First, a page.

(NASHVILLE SKYLINE is a column by CMT/ Editorial Director Chet Flippo.)

The raw, early stages of a creative career and the final, retrospective and introspective years are often the most fascinating and revealing about any artist’s life and work.

The upcoming Johnny Cash box set Cash Unearthed is exciting news about the final years of his creative work. The music I’ve heard from it is a breathtaking glimpse into the workings of his mind toward the end of his life and career.

I suspect I’m in a minority, but I’m beginning to regard Cash’s last years of recording as his most rewarding and most revealing. With his work for American Recordings, he opened himself up completely and began to admit his vulnerabilities and frailties — to the ultimate public exposure with the “Hurt” song and video. Along the way, he ripped open the underbelly of America with some of this work. With such songs as “The Beast in Me,” “Rusty Cage,” “The Mercy Seat” and “Delia’s Gone,” Cash created and explored a bleak landscape of the soul that few artists could have envisaged.

Now, his unreleased recordings during that period will be included on the five-CD boxed set (release date of Nov. 25). Disc I is Who’s Gonna Cry, Disc II is Trouble in Mind and Disc III is Redemption Songs. These three contain previously unreleased songs from the recording sessions for Cash’s four American Recordings CDs. Songs include versions of Steve Earle’s “Devil’s Right Hand,” Roy Orbison’s “Down the Line” and Neil Young’s “Heart of Gold” and “Pocahontas.” There are also previously unreleased duets with Willie Nelson (“Like a Soldier”), Joe Strummer (Bob Marley’s “Redemption Song”), Carl Perkins (“Brown-Eyed Handsome Man”), Nick Cave (“Cindy”) and Fiona Apple (Cat Stevens’ “Father and Son”). Disc IV is My Mother’s Hymn Book and contains 15 previously unreleased songs taken from his mother Carrie’s hymn book. Songs include “I Shall Not Be Moved” and “The Fourth Man in the Fire.” Disc V is Best of Cash on American and presents songs from his four AR CDs.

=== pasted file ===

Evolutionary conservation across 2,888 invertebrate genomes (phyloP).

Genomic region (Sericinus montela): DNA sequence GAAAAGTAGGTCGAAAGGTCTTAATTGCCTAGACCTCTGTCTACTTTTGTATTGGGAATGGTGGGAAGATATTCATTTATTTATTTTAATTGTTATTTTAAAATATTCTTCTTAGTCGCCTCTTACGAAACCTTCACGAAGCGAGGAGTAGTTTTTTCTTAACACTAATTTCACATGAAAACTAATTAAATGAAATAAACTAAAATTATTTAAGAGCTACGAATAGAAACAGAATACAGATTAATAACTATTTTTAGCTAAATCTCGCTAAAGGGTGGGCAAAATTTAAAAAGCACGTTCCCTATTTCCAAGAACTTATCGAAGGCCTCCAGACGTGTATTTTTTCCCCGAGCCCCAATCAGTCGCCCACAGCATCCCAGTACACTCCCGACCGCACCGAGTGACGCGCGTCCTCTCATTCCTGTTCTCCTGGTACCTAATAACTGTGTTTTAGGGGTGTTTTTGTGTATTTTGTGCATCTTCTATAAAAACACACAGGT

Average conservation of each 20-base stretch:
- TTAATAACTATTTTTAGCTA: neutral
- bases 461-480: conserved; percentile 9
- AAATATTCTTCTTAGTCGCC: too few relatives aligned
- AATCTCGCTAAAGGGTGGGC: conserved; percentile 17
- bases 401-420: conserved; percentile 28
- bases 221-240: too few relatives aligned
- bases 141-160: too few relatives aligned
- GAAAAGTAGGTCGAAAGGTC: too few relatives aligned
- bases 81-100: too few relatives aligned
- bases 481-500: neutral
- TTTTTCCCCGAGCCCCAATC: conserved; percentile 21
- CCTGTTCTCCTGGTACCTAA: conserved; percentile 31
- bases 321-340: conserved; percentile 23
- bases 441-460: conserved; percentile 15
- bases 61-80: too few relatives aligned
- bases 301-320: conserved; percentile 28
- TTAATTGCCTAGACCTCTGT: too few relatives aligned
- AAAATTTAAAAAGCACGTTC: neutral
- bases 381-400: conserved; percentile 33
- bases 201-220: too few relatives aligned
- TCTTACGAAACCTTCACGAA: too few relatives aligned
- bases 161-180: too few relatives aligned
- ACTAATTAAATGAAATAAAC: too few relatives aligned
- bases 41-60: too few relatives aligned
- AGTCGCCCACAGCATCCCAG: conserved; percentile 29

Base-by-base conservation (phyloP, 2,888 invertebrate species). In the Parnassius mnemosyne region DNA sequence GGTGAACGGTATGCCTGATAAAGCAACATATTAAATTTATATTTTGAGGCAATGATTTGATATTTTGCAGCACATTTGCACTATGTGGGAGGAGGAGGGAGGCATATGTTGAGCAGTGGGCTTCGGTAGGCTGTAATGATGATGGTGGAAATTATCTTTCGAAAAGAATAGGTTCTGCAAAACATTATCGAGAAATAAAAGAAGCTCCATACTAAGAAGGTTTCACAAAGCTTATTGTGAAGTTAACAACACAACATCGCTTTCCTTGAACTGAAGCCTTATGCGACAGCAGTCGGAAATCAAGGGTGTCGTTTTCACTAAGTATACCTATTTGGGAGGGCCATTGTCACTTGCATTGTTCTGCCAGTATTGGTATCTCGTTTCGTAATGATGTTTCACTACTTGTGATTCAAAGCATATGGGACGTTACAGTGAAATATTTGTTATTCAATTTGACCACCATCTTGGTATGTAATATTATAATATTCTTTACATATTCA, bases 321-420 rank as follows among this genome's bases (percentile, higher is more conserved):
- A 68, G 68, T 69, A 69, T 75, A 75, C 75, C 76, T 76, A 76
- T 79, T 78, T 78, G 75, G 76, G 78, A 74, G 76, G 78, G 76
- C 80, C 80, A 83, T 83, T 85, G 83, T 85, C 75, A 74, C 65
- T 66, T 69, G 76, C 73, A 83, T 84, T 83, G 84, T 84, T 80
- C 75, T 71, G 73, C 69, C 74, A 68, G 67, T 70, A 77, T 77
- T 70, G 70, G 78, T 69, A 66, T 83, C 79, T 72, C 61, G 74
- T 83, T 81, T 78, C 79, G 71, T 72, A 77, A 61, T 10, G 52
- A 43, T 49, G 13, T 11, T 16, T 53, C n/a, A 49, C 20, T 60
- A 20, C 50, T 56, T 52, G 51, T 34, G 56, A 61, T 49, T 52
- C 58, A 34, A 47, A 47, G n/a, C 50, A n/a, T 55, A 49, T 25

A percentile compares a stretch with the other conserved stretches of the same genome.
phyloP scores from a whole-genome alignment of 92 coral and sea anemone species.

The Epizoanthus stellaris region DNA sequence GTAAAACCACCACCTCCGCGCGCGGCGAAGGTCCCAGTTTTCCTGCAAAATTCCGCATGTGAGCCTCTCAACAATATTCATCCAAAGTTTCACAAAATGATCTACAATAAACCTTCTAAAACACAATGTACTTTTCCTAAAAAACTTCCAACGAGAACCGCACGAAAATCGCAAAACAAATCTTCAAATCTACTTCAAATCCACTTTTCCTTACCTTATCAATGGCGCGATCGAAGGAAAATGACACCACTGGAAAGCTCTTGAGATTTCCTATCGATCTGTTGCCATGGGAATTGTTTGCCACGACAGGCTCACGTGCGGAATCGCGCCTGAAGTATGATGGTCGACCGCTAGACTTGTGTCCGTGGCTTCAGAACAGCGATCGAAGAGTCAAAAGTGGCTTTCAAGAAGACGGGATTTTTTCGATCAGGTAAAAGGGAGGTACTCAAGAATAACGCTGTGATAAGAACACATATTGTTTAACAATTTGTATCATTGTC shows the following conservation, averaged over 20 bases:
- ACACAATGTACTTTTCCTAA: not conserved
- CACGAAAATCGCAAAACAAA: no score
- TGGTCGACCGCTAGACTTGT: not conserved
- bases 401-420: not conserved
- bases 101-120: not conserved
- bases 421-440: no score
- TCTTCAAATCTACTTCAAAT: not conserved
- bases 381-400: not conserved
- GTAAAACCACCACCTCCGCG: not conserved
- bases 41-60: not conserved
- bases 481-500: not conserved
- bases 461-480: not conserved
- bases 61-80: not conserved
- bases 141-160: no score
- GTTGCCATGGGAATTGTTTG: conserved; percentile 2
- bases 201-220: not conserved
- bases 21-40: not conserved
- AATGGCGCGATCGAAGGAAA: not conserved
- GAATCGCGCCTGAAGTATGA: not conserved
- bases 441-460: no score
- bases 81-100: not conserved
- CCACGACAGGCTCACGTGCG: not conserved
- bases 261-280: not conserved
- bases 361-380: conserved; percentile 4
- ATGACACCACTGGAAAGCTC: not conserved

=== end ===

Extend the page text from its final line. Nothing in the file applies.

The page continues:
In his early years, when he was rushing to get going in his early work for Sun and Columbia, Cash often was presenting first drafts of his work, rushed out pell-mell in the heat of creation. Sometimes fueled by drugs, Cash was in a frantic hurry to get his work done while it was hot. His middle years were marked by a certain contentment and – later — a mild desperation to become relevant again. And in his late mid-life, it’s amazing to look back now and realize that he did not have a single song on the Billboard country singles chart from 1990 to 1998 — and in 1998, he was there only as a duet partner in Rodney Crowell’s remake of “I Walk the Line.”

It was only after the Nashville establishment deemed him totally irrelevant and after his record label Columbia dropped him, that Cash began the introspection that led him to re-evaluate his life and work and to begin a new career with music. In exploring the works of songwriters as diverse as Trent Reznor and Nick Cave and Nick Lowe and Loudon Wainwright III, he made those songs his own, reflecting, re-working and re-thinking them and his whole approach to music.

There’s a reason that such veteran artists as Cash and Willie Nelson and Bruce Springsteen and Dolly Parton continue to draw public attention and praise. It’s because of the quality and integrity of their work, and I trust I’m not being too obvious about that. Quality and integrity have become such absentee factors in the music world of late that they not be recognizable to younger fans who have grown up on prefabricated lyrics and Pro-Tooled synthetic sounds. Who among new artists today can shun industry pressures and record what their heart leads them to? By being rejected commercially, Cash had the freedom to follow his heart. If he had not had the courage to do so, he could not have completed his work. Along the way, he became the closest thing we may ever know to a classic American voice. A voice that speaks for generations.

Cash’s legacies are only beginning to be understood. I have no doubt that his music and — perhaps more importantly — his life lessons will shape music and musicians for generations to come. He left a lot of lessons, some of which we probably don’t yet grasp or even glimpse. And, in the end, Cash taught one of life’s biggest lessons: how to bring dignity and candor to the end of life. Cash (as Pope John Paul is now doing) believed in allowing the public to witness and share his mortality and inevitable end. Cash once said that he got the beat for his great song “I Walk the Line” from his own heartbeat, and he put that kind of intensity and devotion and blood and sweat into everything he did.

To quote Bob Dylan, “In plain terms, Johnny was and is the North Star; you could guide your ship by him — the greatest of the greats then and now.”